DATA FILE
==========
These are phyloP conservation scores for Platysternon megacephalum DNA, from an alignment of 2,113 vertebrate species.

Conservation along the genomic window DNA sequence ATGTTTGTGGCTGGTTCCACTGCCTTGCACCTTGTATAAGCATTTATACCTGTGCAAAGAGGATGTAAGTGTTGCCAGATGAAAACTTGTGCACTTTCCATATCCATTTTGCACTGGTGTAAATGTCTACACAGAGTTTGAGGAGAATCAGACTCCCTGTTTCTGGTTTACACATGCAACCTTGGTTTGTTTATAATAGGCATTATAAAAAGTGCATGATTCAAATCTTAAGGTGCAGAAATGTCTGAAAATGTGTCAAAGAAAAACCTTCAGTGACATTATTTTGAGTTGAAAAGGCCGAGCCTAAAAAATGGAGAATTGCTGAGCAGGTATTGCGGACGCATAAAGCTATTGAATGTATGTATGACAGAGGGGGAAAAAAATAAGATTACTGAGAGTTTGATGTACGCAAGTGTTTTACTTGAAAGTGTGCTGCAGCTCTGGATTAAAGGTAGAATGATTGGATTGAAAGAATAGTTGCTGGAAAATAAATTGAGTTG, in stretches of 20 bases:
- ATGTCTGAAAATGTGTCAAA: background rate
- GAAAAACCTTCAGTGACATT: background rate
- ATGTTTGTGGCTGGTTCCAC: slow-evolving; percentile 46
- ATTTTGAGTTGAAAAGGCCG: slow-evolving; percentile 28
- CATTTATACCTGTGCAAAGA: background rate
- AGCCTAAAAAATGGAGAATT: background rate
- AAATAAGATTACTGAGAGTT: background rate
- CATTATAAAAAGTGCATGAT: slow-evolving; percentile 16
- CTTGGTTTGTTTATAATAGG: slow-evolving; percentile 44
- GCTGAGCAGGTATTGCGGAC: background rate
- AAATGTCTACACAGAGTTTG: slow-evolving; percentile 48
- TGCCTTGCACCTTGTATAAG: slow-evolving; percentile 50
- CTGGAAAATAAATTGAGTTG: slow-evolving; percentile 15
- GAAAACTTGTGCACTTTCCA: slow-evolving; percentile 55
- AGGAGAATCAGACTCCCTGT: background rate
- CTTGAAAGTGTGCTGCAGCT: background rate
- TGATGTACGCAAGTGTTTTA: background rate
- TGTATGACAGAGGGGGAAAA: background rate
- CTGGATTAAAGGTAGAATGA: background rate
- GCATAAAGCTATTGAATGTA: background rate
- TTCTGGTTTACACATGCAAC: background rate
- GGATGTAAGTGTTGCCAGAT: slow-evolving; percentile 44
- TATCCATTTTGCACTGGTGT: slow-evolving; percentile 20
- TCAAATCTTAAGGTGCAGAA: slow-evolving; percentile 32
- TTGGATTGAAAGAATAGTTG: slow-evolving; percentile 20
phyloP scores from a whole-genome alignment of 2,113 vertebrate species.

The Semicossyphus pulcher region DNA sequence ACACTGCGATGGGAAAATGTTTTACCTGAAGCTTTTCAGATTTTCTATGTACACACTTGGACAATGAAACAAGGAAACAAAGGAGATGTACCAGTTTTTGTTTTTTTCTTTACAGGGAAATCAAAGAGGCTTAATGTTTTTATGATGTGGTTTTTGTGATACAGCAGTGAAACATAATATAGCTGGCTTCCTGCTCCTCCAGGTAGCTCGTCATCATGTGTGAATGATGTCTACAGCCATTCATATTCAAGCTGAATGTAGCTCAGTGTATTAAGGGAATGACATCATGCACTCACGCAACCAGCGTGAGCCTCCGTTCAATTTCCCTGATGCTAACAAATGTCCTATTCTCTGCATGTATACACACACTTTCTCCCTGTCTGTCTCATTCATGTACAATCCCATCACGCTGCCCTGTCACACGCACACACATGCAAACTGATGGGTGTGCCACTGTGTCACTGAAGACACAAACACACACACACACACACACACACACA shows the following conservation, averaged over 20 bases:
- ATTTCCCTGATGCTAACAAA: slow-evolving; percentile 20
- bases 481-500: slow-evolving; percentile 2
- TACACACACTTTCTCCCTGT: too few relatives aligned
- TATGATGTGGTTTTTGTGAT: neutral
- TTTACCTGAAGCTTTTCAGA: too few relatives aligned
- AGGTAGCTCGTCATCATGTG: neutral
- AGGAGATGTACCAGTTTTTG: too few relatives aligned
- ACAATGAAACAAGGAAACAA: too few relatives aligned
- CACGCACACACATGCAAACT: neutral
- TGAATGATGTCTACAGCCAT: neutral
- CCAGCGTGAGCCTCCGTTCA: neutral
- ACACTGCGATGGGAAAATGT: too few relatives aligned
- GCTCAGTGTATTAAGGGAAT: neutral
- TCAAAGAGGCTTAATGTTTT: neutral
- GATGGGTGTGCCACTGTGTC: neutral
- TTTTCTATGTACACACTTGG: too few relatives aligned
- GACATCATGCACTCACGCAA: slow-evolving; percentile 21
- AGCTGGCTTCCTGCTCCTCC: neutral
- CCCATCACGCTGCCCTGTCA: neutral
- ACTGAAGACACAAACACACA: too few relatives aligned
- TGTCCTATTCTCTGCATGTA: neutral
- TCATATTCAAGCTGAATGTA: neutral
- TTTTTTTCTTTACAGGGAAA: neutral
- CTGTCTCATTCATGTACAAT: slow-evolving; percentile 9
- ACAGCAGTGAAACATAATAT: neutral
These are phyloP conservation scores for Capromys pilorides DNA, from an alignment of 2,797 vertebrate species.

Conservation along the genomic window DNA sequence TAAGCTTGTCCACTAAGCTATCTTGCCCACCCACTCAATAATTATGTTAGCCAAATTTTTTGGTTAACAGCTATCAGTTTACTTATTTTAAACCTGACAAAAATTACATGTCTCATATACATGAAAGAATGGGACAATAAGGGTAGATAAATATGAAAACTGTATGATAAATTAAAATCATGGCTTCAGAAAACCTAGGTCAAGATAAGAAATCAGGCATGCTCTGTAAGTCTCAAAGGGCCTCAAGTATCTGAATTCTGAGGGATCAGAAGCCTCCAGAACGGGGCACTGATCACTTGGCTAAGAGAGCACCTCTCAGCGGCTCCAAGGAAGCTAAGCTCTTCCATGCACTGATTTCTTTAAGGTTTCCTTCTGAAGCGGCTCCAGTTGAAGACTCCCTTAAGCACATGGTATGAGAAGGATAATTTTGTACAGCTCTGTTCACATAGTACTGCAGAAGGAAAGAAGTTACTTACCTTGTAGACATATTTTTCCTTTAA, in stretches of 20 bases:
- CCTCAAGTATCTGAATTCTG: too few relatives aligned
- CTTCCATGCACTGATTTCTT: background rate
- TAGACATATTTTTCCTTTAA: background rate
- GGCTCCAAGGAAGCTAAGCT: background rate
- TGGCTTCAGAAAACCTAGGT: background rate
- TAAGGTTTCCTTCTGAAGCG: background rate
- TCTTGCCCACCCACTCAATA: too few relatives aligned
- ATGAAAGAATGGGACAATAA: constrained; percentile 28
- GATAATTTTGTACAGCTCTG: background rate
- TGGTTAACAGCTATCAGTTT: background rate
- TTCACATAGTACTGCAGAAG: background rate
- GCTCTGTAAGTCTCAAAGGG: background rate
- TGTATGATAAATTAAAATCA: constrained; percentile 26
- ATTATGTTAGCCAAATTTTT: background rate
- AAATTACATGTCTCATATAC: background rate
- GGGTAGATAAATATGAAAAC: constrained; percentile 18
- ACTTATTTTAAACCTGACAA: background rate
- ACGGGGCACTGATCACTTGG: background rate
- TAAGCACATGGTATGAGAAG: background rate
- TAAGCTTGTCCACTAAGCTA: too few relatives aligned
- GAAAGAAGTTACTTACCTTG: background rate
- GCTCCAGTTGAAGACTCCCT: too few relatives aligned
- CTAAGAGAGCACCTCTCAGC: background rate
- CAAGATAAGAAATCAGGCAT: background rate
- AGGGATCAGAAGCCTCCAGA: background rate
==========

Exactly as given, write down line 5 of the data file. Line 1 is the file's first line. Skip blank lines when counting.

- ATGTTTGTGGCTGGTTCCAC: slow-evolving; percentile 46